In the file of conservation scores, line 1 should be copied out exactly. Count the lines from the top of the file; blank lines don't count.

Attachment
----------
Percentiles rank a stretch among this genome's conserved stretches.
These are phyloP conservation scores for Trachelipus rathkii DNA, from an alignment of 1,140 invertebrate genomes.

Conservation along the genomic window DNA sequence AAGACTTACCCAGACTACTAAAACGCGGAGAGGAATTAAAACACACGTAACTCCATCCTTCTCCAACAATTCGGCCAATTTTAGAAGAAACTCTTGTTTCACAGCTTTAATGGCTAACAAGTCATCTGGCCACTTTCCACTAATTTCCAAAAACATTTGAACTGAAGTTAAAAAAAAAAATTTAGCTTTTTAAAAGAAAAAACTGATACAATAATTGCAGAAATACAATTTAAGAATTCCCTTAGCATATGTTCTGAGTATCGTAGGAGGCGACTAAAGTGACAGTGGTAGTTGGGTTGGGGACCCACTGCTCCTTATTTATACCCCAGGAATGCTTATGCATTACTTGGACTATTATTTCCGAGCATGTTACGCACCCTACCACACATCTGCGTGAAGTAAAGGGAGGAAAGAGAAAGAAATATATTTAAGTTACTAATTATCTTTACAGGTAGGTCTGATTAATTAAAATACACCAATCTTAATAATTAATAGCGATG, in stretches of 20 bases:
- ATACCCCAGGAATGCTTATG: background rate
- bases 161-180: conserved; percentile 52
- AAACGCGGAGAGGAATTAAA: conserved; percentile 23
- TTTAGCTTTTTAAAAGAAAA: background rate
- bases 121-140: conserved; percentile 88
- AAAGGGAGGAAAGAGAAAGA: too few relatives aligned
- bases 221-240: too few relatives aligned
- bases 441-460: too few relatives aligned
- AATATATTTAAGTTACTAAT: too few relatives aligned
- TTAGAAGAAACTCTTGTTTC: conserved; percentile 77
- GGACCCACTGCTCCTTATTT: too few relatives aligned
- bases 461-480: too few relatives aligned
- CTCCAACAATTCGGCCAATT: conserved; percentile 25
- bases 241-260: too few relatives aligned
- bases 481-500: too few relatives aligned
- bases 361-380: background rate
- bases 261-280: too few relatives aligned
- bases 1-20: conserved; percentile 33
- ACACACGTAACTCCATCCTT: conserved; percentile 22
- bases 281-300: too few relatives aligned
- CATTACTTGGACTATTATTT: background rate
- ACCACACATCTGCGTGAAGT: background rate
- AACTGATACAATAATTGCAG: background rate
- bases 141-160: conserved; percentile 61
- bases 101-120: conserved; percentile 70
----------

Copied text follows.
Percentiles rank a stretch among this genome's conserved stretches.